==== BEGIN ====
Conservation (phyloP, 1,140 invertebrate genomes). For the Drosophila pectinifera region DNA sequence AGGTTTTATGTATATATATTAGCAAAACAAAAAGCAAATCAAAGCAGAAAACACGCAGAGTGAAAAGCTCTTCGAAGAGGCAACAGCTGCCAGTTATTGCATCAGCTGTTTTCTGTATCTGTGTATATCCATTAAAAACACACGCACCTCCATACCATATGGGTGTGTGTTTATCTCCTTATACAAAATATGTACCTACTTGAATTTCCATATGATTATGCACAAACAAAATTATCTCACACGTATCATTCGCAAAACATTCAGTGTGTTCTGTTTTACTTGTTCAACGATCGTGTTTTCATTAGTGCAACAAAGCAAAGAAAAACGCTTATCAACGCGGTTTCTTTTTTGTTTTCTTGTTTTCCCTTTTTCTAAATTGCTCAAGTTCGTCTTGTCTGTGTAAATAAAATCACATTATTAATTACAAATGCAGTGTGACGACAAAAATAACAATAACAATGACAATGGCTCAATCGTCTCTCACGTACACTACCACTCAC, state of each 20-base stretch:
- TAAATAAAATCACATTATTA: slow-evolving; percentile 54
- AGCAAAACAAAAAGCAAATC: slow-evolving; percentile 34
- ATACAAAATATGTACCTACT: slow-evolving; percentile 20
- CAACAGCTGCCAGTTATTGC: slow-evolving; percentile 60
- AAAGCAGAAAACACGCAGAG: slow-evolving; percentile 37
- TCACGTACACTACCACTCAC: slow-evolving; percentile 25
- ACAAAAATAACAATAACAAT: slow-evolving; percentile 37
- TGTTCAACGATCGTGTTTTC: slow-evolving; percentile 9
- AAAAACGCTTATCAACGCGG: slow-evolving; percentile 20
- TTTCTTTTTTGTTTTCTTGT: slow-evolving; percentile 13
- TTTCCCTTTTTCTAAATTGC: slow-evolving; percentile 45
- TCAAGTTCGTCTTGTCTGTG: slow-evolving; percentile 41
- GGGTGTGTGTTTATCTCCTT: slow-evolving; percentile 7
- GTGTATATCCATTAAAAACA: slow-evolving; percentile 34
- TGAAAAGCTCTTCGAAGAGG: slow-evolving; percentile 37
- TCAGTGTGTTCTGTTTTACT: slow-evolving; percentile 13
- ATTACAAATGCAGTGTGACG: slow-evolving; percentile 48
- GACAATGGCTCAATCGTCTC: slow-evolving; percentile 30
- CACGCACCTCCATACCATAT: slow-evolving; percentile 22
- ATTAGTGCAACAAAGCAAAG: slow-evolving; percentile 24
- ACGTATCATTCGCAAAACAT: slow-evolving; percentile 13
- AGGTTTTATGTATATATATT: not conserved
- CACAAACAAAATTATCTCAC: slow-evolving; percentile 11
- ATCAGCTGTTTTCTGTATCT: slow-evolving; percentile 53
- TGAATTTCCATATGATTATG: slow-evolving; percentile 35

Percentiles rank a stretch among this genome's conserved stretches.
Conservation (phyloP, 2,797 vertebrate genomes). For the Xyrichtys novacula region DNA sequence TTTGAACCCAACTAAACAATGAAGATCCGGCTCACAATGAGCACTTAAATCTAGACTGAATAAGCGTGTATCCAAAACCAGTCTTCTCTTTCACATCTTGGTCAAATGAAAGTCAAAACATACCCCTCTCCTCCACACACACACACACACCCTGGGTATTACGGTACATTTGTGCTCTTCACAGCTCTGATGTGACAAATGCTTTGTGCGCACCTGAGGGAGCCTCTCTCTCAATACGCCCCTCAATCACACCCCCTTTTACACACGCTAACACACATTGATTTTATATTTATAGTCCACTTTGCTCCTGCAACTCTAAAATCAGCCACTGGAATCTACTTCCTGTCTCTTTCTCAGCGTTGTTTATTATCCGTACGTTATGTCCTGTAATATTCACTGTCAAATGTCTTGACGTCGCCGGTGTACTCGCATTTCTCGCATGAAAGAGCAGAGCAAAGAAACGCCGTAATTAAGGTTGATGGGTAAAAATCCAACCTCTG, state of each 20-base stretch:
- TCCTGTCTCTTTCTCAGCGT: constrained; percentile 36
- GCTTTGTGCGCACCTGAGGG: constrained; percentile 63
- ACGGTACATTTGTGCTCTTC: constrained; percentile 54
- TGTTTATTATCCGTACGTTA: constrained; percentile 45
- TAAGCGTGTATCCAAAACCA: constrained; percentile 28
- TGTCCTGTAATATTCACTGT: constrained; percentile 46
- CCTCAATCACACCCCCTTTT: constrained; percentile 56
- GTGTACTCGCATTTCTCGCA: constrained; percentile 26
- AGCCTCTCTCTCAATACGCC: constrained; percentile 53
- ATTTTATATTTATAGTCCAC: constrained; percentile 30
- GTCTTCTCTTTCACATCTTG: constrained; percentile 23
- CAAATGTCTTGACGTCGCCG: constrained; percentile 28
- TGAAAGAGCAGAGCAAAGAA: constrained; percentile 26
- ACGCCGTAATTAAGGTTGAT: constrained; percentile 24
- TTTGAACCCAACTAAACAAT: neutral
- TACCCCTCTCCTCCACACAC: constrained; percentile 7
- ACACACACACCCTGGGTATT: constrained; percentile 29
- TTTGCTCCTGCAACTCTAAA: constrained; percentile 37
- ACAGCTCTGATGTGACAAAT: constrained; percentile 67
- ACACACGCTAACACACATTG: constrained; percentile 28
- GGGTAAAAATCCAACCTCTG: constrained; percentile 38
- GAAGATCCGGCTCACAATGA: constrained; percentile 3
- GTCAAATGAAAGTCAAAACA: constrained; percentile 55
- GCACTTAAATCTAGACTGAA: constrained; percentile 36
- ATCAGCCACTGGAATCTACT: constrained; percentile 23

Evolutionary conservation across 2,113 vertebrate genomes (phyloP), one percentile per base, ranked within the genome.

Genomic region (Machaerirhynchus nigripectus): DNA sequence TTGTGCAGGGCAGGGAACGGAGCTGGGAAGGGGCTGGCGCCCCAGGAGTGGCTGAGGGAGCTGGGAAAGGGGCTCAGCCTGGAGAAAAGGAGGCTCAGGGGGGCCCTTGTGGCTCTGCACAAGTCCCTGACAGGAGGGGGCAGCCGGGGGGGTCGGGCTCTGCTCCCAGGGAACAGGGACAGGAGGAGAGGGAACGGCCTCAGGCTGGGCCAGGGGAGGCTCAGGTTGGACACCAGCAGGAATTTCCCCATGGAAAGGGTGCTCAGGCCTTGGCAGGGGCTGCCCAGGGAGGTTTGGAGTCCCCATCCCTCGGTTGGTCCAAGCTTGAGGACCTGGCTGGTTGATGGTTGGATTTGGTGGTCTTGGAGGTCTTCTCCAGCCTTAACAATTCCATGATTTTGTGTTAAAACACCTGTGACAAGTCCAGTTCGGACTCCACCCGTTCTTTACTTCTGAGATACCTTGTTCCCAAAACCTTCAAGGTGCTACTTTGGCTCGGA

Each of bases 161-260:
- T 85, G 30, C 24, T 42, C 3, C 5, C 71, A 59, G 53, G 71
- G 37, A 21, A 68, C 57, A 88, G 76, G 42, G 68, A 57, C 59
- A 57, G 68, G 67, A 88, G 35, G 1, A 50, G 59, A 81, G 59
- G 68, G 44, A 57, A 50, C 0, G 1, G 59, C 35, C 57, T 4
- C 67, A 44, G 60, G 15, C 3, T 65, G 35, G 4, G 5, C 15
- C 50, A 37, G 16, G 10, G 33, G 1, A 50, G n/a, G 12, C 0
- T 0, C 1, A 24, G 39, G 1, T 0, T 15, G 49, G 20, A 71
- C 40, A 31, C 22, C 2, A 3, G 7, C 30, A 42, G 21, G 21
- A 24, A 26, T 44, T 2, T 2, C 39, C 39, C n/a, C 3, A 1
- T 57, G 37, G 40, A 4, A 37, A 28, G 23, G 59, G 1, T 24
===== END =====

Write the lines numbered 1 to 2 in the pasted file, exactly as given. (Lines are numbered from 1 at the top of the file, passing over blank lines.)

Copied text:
Conservation (phyloP, 1,140 invertebrate genomes). For the Drosophila pectinifera region DNA sequence AGGTTTTATGTATATATATTAGCAAAACAAAAAGCAAATCAAAGCAGAAAACACGCAGAGTGAAAAGCTCTTCGAAGAGGCAACAGCTGCCAGTTATTGCATCAGCTGTTTTCTGTATCTGTGTATATCCATTAAAAACACACGCACCTCCATACCATATGGGTGTGTGTTTATCTCCTTATACAAAATATGTACCTACTTGAATTTCCATATGATTATGCACAAACAAAATTATCTCACACGTATCATTCGCAAAACATTCAGTGTGTTCTGTTTTACTTGTTCAACGATCGTGTTTTCATTAGTGCAACAAAGCAAAGAAAAACGCTTATCAACGCGGTTTCTTTTTTGTTTTCTTGTTTTCCCTTTTTCTAAATTGCTCAAGTTCGTCTTGTCTGTGTAAATAAAATCACATTATTAATTACAAATGCAGTGTGACGACAAAAATAACAATAACAATGACAATGGCTCAATCGTCTCTCACGTACACTACCACTCAC, state of each 20-base stretch:
- TAAATAAAATCACATTATTA: slow-evolving; percentile 54